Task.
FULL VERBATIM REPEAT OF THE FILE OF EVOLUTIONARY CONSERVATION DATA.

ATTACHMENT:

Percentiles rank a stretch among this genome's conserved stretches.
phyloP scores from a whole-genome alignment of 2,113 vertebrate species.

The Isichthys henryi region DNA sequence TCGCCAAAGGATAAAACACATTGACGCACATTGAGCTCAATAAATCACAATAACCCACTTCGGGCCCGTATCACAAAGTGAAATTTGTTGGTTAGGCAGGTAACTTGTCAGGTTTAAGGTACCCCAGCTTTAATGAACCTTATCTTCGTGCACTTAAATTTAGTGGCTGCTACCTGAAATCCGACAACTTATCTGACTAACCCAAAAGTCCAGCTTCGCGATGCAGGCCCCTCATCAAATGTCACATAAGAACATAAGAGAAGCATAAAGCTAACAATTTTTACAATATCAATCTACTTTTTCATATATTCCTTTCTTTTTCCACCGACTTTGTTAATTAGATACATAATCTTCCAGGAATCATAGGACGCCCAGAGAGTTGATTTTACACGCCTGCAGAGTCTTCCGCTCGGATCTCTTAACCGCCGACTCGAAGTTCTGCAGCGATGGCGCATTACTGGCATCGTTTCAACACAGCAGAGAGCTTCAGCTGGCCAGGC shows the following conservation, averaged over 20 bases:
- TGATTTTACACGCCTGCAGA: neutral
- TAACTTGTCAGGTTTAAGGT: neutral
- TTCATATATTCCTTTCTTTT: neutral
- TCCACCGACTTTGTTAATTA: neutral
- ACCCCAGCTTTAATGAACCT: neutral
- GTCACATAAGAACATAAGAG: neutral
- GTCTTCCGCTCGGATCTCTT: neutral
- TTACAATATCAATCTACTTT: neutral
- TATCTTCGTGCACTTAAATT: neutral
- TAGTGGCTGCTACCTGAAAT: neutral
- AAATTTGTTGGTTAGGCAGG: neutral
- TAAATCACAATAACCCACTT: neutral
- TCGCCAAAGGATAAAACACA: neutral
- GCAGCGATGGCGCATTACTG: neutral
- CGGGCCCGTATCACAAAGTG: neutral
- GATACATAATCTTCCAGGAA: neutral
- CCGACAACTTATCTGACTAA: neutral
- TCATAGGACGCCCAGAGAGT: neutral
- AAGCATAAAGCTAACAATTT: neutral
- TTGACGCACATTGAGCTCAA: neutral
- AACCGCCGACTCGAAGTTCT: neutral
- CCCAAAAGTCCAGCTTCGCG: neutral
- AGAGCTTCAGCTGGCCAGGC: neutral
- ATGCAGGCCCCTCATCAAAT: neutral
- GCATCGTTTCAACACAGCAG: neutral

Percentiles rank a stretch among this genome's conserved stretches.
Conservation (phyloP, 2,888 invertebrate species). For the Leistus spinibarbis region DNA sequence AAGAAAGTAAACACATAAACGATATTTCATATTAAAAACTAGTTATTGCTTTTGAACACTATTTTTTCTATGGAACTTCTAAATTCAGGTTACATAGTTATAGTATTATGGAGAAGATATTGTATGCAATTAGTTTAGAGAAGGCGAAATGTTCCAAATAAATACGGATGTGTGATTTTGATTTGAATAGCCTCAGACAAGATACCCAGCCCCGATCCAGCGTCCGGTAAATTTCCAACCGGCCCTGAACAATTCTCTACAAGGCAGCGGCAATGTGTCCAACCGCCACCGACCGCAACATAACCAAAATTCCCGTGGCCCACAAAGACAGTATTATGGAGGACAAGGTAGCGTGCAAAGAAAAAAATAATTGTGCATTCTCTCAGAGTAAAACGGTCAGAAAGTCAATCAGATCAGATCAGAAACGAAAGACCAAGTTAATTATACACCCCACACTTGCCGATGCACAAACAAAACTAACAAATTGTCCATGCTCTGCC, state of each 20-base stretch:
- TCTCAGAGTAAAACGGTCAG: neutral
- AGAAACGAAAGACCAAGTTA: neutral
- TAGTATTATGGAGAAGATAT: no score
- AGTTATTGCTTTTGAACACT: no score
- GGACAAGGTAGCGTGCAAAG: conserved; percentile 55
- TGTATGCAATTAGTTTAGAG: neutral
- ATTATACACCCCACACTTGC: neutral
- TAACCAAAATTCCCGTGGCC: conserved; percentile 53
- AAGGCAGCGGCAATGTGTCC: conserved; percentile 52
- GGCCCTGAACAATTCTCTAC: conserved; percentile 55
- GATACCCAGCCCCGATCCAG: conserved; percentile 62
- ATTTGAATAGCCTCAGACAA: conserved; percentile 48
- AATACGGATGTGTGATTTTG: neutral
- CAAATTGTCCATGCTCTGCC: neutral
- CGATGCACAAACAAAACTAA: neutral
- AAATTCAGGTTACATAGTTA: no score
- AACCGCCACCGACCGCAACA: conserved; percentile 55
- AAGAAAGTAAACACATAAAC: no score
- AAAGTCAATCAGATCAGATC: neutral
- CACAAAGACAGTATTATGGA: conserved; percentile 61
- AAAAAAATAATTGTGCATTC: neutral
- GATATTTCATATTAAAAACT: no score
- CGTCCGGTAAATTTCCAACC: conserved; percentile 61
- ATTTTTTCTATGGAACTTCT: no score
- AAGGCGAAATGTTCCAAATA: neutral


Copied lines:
Percentiles rank a stretch among this genome's conserved stretches.
phyloP scores from a whole-genome alignment of 2,113 vertebrate species.

The Isichthys henryi region DNA sequence TCGCCAAAGGATAAAACACATTGACGCACATTGAGCTCAATAAATCACAATAACCCACTTCGGGCCCGTATCACAAAGTGAAATTTGTTGGTTAGGCAGGTAACTTGTCAGGTTTAAGGTACCCCAGCTTTAATGAACCTTATCTTCGTGCACTTAAATTTAGTGGCTGCTACCTGAAATCCGACAACTTATCTGACTAACCCAAAAGTCCAGCTTCGCGATGCAGGCCCCTCATCAAATGTCACATAAGAACATAAGAGAAGCATAAAGCTAACAATTTTTACAATATCAATCTACTTTTTCATATATTCCTTTCTTTTTCCACCGACTTTGTTAATTAGATACATAATCTTCCAGGAATCATAGGACGCCCAGAGAGTTGATTTTACACGCCTGCAGAGTCTTCCGCTCGGATCTCTTAACCGCCGACTCGAAGTTCTGCAGCGATGGCGCATTACTGGCATCGTTTCAACACAGCAGAGAGCTTCAGCTGGCCAGGC shows the following conservation, averaged over 20 bases:
- TGATTTTACACGCCTGCAGA: neutral
- TAACTTGTCAGGTTTAAGGT: neutral
- TTCATATATTCCTTTCTTTT: neutral
- TCCACCGACTTTGTTAATTA: neutral
- ACCCCAGCTTTAATGAACCT: neutral
- GTCACATAAGAACATAAGAG: neutral
- GTCTTCCGCTCGGATCTCTT: neutral
- TTACAATATCAATCTACTTT: neutral
- TATCTTCGTGCACTTAAATT: neutral
- TAGTGGCTGCTACCTGAAAT: neutral
- AAATTTGTTGGTTAGGCAGG: neutral
- TAAATCACAATAACCCACTT: neutral
- TCGCCAAAGGATAAAACACA: neutral
- GCAGCGATGGCGCATTACTG: neutral
- CGGGCCCGTATCACAAAGTG: neutral
- GATACATAATCTTCCAGGAA: neutral
- CCGACAACTTATCTGACTAA: neutral
- TCATAGGACGCCCAGAGAGT: neutral
- AAGCATAAAGCTAACAATTT: neutral
- TTGACGCACATTGAGCTCAA: neutral
- AACCGCCGACTCGAAGTTCT: neutral
- CCCAAAAGTCCAGCTTCGCG: neutral
- AGAGCTTCAGCTGGCCAGGC: neutral
- ATGCAGGCCCCTCATCAAAT: neutral
- GCATCGTTTCAACACAGCAG: neutral

Percentiles rank a stretch among this genome's conserved stretches.
Conservation (phyloP, 2,888 invertebrate species). For the Leistus spinibarbis region DNA sequence AAGAAAGTAAACACATAAACGATATTTCATATTAAAAACTAGTTATTGCTTTTGAACACTATTTTTTCTATGGAACTTCTAAATTCAGGTTACATAGTTATAGTATTATGGAGAAGATATTGTATGCAATTAGTTTAGAGAAGGCGAAATGTTCCAAATAAATACGGATGTGTGATTTTGATTTGAATAGCCTCAGACAAGATACCCAGCCCCGATCCAGCGTCCGGTAAATTTCCAACCGGCCCTGAACAATTCTCTACAAGGCAGCGGCAATGTGTCCAACCGCCACCGACCGCAACATAACCAAAATTCCCGTGGCCCACAAAGACAGTATTATGGAGGACAAGGTAGCGTGCAAAGAAAAAAATAATTGTGCATTCTCTCAGAGTAAAACGGTCAGAAAGTCAATCAGATCAGATCAGAAACGAAAGACCAAGTTAATTATACACCCCACACTTGCCGATGCACAAACAAAACTAACAAATTGTCCATGCTCTGCC, state of each 20-base stretch:
- TCTCAGAGTAAAACGGTCAG: neutral
- AGAAACGAAAGACCAAGTTA: neutral
- TAGTATTATGGAGAAGATAT: no score
- AGTTATTGCTTTTGAACACT: no score
- GGACAAGGTAGCGTGCAAAG: conserved; percentile 55
- TGTATGCAATTAGTTTAGAG: neutral
- ATTATACACCCCACACTTGC: neutral
- TAACCAAAATTCCCGTGGCC: conserved; percentile 53
- AAGGCAGCGGCAATGTGTCC: conserved; percentile 52
- GGCCCTGAACAATTCTCTAC: conserved; percentile 55
- GATACCCAGCCCCGATCCAG: conserved; percentile 62
- ATTTGAATAGCCTCAGACAA: conserved; percentile 48
- AATACGGATGTGTGATTTTG: neutral
- CAAATTGTCCATGCTCTGCC: neutral
- CGATGCACAAACAAAACTAA: neutral
- AAATTCAGGTTACATAGTTA: no score
- AACCGCCACCGACCGCAACA: conserved; percentile 55
- AAGAAAGTAAACACATAAAC: no score
- AAAGTCAATCAGATCAGATC: neutral
- CACAAAGACAGTATTATGGA: conserved; percentile 61
- AAAAAAATAATTGTGCATTC: neutral
- GATATTTCATATTAAAAACT: no score
- CGTCCGGTAAATTTCCAACC: conserved; percentile 61
- ATTTTTTCTATGGAACTTCT: no score
- AAGGCGAAATGTTCCAAATA: neutral